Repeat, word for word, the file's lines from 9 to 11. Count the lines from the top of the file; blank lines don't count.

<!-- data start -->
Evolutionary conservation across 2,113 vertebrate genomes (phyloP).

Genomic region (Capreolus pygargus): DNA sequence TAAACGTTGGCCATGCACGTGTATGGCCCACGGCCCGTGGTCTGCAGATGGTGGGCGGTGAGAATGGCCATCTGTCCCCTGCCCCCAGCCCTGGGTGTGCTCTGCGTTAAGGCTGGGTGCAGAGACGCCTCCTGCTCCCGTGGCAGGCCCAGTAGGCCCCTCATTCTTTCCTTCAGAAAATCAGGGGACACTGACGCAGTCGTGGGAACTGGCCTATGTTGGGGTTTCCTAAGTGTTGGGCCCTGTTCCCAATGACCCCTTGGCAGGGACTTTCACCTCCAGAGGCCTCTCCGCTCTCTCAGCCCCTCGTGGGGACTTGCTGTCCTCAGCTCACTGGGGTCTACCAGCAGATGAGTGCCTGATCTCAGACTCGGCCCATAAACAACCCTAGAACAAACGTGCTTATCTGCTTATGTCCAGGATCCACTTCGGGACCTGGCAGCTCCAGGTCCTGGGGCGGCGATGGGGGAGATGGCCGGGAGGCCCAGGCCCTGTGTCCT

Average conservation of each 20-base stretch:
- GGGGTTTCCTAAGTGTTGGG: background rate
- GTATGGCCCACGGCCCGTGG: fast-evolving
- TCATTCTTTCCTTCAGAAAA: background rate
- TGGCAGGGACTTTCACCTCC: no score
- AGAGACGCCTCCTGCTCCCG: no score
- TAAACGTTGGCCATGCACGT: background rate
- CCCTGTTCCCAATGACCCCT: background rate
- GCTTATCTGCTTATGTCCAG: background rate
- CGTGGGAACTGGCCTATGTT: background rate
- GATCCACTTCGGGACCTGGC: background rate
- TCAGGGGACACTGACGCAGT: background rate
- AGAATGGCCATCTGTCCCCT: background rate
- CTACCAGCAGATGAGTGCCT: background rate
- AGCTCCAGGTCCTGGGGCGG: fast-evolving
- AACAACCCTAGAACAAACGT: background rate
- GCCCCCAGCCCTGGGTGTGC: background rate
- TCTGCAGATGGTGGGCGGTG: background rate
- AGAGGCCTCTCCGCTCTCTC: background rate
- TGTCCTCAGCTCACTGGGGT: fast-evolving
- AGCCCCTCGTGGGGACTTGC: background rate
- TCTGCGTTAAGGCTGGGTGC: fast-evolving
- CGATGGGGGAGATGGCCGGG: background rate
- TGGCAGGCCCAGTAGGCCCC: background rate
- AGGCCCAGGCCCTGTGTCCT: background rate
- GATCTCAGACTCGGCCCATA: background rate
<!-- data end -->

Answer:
- TAAACGTTGGCCATGCACGT: background rate
- CCCTGTTCCCAATGACCCCT: background rate
- GCTTATCTGCTTATGTCCAG: background rate